On Monday, the U.S. Department of Justice announced that the Research Foundation for the State University of New York (“SUNY”) has agreed to pay $3.75 million to settle allegations made by a number of relators that its Center for Development of Human Services (“CDHS”) violated the False Claims Act by manipulating the audits that it performed of federally funded health care programs in the state. The Research Foundation is a nonprofit educational corporation that administers grants and contracts that are awarded to university research projects by federal, state, and private entities. CDHS is a Research Foundation program headquartered at Buffalo State College, with offices in Albany, Buffalo, Syracuse, Rochester, and New York City. The complaint against the Research Foundation was filed in April 2010 by five of its former employees. The federal government then elected to intervene in the case. The relators will collectively receive $825,000, or 22%, of the total settlement for their role in uncovering the fraud.
In 2007, the Research Foundation entered into a contract with the New York State Department of Health to review and report to the federal government information concerning eligibility for New York State’s Medicaid and Children’s Health Insurance Programs. The congressionally mandated audits are known as the Payment Error Rate Measurement (“PERM”) and Medicaid Eligibility Quality Control reviews. They are designed to measure, among other things, any errors made in local determinations as to which New York State residents were eligible to receive Medicaid and Children’s Health Insurance benefits during the period of October 1, 2007 through September 30, 2008. CDHS allegedly manipulated both the audits by prescreening and altering the cases selected for inclusion in what were supposed to be random sample reviews of the eligibility determinations. The manipulation occurred despite the Research Foundation’s express certification that it would fulfill all federal requirements in conducting the audits. The U.S. Department of Health and Human Services (“HHS”) had agreed to pay approximately $3.1 million of the costs associated with the review process.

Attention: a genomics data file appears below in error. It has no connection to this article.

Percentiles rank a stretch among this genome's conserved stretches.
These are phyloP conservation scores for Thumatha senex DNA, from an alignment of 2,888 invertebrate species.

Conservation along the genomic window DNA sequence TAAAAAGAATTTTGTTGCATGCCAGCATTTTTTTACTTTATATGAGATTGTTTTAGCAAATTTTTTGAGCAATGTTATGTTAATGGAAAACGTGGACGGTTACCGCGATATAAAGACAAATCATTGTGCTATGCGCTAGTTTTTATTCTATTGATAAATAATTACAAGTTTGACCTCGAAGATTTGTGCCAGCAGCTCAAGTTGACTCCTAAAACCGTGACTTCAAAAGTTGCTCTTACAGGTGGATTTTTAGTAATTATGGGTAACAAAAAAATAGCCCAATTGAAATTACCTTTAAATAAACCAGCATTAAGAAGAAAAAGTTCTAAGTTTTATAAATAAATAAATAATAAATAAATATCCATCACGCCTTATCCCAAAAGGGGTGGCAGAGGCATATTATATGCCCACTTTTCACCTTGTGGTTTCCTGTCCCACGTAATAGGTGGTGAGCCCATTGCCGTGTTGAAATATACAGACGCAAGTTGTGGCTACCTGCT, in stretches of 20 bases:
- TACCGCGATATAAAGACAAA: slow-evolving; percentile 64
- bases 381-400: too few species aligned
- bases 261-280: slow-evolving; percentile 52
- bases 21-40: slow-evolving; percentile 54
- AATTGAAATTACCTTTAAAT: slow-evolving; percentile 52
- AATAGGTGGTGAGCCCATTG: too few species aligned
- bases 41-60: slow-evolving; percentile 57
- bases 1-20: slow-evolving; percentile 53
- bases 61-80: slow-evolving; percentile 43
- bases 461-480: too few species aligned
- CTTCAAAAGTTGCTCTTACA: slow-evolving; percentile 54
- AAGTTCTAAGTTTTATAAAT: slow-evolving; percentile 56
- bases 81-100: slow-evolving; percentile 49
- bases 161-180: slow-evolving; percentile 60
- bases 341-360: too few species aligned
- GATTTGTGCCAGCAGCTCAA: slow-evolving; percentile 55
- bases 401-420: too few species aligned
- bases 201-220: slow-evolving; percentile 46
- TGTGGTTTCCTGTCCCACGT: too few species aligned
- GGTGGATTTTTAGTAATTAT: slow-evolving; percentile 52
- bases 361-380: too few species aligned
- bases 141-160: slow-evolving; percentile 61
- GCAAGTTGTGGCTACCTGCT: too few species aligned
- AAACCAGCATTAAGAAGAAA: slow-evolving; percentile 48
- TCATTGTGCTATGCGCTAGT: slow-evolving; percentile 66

PERM audits are required in order to comply with the Improper Payments Information Act, which provides that the heads of federal agencies must review programs that are susceptible to erroneous payments. The amount of improper payments must be estimated and reported to Congress as well as any actions taken by the agency to reduce the mistaken expenditures. The Medicaid Eligibility Quality Control reviews are the audit component of the New York State Medicaid program. Pursuant to federal law, New York can be penalized for excessive error rates in the authorization of Medicaid payments. While the state’s error rate actually exceeded 20%, the Research Foundation allegedly submitted documentation purporting to show that the error rate was at, or close to, 3%. The maximum error rate permitted by the federal government is 3%. The altered data was therefore intended to permit the state to continue to receive its annual $22 billion in matching funds from the federal government for the Medicaid program. The Medicaid Program, established under Title XIX of the Social Security Act, is jointly funded by the federal government and the states.
CDHS submitted false statements pertaining to the reviews to the Center for Medicaid and Medicare Services (“CMS”) through a computer system (the PERM Eligibility Tracking Tool) designed to track and measure Medicaid payment error rates. CDHS also violated the Office of Management and Budget Circular A-21 by improperly charging its contract with HHS for costs that did not benefit the project. CDHS also improperly apportioned time and effort of personnel under the contract, and improperly allocated administrative costs to the contract. The Research Foundation has since adopted enhanced compliance measures, including an appointment of a Chief Compliance Officer to oversee the administration of the activities it sponsors.
SUNY’s Research Foundation was previously under fire for using state funds to pay for a “no show” job. In that case, Susan Bruno, the daughter of former New York Senate Majority Leader Joseph Bruno, began working at the Research Foundation in 2003 in a newly created position that was never posted publicly for applicants. Initially, Bruno was hired as the assistant director of legislation relations at an annual salary of $70,000 even though she did not have the requisite degree for the position. The following year, she became special assistant to the president of the Research Foundation, John O’Connor, until she left the in 2009. When she left her job, her salary was just over $84,000. Bruno was an “exempt” employee who filled out a timesheet each month that detailed any absences and if the absences were to be charged to vacation, sick leave, or personal days. For 47 months, however, Bruno failed to accurately document the time away from work for which she was paid. Relying on the certified time sheets and using state funds, the Research Foundation paid Bruno close to $165,000 over the 47-month period for services that were never rendered.